envelope().list_unsubscribe("", mail="")
  • .auto_submitted:

    • .auto_submitted(val="auto-replied"): Direct response to another message by an automatic process.
    • .auto_submitted.auto_generated(): automatic (often periodic) processes (such as UNIX "cron jobs") which are not direct responses to other messages
    • message was originated by a human
envelope().auto_submitted()  # mark message as automatic        
envelope()  # mark message as human produced


  • .recipients(): Return set of all recipients – To, Cc, Bcc

    • .recipients(clear=True): All To, Cc and Bcc recipients are removed and the object is returned.
  • Read message and subject by .message() and .subject()

  • .preview(): Returns the string of the message or data with the readable text. Ex: whilst we have to use quoted-printable (as seen in str), here the output will be plain text.

  • check: Check SMTP connection and returns True/False if succeeded. Tries to find SPF, DKIM and DMARC DNS records depending on the sender's domain and print them out.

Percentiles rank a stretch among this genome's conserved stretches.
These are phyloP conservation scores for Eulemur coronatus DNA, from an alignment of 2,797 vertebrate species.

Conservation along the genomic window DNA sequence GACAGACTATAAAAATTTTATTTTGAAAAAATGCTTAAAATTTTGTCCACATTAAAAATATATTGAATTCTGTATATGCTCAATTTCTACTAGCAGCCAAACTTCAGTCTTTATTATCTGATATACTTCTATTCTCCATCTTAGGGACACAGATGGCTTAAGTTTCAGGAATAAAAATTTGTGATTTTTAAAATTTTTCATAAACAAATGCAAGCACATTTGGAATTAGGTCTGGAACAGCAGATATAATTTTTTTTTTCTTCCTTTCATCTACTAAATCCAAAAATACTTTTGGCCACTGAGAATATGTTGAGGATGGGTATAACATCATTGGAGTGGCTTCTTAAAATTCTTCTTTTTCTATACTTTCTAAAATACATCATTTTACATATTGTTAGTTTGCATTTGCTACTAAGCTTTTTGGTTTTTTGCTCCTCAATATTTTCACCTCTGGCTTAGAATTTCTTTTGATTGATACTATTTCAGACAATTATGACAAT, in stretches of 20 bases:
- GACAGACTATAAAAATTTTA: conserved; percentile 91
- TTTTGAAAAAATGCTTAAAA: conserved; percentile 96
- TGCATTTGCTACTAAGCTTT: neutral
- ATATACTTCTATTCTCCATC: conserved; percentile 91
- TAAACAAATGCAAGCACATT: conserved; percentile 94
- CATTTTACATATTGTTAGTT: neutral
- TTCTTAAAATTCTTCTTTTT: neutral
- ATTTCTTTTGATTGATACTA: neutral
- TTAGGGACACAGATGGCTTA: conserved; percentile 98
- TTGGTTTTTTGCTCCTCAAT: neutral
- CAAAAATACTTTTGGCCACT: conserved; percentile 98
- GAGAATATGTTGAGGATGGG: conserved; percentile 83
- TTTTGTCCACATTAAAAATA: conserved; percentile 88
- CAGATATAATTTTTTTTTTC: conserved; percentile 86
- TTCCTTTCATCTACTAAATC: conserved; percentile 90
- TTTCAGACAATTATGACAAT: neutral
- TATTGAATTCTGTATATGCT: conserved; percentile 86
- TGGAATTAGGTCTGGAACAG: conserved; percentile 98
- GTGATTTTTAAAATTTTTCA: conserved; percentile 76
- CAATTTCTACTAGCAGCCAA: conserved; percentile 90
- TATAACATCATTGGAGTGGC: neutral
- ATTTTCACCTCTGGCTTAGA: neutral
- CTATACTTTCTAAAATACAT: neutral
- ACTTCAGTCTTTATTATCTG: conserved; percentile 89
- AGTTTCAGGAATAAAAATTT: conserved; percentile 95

• --check
    • .check()
    $ envelope --smtp localhost 25 --sender --check 
    SPF found on the domain v=spf1 -all
    See: dig -t SPF && dig -t TXT
    DKIM found: ['v=DKIM1; g=*; k=rsa; p=...']
    Could not spot DMARC.
    Trying to connect to the SMTP...
    Check succeeded.
  • static .load(message) (experimental): Parse any fetchable contents like an EML file to build an Envelope object.

    • Still considered experimental: it cannot read an attachment which stays a mere part of the body, it cannot decrypt.
    • Note that if you will send this reconstructed message, you might not probably receive it due to the Message-ID duplication. Delete at least Message-ID header prior to re-sending.
    envelope.load("Subject: testing message").subject()  # "testing message"

Default values

In module interface, you may set the defaults when accessing envelope.default instance.

envelope.default.subject("Test subject").signature()
envelope("Hello")  # this message has a default subject and is signed by default when sent